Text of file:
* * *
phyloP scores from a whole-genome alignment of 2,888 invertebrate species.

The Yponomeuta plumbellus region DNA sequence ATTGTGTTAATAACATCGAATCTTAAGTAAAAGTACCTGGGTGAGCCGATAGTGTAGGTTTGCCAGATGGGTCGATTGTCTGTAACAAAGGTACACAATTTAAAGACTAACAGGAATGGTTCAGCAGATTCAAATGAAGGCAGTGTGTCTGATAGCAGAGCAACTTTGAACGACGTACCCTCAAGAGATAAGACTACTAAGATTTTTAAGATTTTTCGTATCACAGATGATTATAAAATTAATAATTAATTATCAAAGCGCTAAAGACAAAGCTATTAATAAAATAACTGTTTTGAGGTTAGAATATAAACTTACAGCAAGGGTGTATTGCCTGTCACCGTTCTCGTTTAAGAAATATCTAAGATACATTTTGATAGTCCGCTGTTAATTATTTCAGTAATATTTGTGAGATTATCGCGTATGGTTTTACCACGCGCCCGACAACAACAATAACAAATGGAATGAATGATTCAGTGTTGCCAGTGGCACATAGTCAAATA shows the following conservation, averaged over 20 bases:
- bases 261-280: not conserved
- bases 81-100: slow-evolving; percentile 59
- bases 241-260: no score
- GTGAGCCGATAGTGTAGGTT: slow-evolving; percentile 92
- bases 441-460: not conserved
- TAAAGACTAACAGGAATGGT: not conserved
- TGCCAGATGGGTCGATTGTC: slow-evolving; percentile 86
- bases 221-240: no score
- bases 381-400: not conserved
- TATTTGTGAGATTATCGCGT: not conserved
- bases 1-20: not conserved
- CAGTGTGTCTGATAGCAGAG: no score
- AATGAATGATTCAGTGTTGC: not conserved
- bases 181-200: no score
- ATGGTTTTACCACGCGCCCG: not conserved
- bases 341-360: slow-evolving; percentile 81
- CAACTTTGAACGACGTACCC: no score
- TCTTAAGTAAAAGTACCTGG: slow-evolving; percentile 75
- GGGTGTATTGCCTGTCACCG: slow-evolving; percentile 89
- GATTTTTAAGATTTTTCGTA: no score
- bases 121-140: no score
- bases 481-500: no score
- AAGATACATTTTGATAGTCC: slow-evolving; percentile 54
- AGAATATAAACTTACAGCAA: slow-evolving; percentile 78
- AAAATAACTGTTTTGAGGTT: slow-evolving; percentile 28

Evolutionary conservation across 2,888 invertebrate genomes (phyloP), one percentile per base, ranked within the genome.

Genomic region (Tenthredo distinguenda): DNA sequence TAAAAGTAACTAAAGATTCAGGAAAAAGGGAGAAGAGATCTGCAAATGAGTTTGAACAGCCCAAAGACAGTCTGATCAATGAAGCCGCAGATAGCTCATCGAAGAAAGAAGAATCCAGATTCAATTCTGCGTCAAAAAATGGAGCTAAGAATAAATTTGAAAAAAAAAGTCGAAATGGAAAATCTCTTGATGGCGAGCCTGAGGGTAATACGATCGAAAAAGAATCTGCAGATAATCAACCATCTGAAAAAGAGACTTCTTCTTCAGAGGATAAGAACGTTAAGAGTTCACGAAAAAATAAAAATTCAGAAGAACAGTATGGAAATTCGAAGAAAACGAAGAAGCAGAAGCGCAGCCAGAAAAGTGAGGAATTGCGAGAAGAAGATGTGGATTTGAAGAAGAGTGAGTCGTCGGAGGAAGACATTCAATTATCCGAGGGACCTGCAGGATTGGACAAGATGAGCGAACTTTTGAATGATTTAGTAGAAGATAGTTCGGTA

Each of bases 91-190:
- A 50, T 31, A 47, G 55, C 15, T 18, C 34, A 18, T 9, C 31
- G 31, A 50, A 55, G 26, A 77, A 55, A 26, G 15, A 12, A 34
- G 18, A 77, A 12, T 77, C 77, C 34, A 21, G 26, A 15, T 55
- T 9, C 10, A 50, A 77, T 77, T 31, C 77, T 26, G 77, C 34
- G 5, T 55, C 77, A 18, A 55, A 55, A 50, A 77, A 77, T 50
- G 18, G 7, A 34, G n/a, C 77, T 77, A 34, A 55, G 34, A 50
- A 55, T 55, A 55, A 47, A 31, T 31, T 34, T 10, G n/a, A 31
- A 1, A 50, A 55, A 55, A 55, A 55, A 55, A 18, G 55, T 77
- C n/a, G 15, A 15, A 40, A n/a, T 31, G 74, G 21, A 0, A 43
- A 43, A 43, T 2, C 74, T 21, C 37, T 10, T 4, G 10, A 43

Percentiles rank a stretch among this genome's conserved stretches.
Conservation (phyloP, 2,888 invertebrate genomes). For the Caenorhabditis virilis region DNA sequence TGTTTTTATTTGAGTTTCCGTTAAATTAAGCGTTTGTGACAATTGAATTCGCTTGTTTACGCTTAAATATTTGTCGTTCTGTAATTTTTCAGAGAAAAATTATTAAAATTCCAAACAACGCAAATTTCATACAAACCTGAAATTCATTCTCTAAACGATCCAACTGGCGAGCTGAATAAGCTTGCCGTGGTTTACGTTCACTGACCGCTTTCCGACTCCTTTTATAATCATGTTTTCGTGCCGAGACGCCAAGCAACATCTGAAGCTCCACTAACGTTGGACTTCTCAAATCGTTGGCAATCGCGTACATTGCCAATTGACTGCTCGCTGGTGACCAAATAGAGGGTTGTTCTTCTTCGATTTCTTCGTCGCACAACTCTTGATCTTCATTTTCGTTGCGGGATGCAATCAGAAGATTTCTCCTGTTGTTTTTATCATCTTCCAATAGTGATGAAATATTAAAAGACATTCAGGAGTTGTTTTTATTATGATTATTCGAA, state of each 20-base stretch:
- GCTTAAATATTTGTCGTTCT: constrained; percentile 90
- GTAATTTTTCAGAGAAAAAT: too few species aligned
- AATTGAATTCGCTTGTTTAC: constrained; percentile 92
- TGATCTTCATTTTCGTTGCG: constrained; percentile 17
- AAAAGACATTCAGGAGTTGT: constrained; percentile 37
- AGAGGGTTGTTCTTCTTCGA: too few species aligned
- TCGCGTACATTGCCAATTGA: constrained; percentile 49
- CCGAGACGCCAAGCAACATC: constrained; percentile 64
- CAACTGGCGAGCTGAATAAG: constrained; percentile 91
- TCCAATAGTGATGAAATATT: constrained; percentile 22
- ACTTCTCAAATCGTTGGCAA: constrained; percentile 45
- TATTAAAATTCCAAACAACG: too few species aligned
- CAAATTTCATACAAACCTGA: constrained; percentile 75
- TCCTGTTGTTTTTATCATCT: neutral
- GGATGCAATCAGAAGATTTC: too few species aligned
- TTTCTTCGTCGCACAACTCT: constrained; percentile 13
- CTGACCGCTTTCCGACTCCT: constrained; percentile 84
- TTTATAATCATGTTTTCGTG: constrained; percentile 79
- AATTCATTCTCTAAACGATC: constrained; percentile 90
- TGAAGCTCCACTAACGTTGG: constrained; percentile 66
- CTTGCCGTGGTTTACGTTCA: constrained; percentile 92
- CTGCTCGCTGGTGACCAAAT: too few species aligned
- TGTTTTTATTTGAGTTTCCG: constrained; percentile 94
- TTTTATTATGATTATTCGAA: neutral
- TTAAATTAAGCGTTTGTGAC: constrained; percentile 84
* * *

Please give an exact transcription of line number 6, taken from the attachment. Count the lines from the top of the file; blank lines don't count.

- GTGAGCCGATAGTGTAGGTT: slow-evolving; percentile 92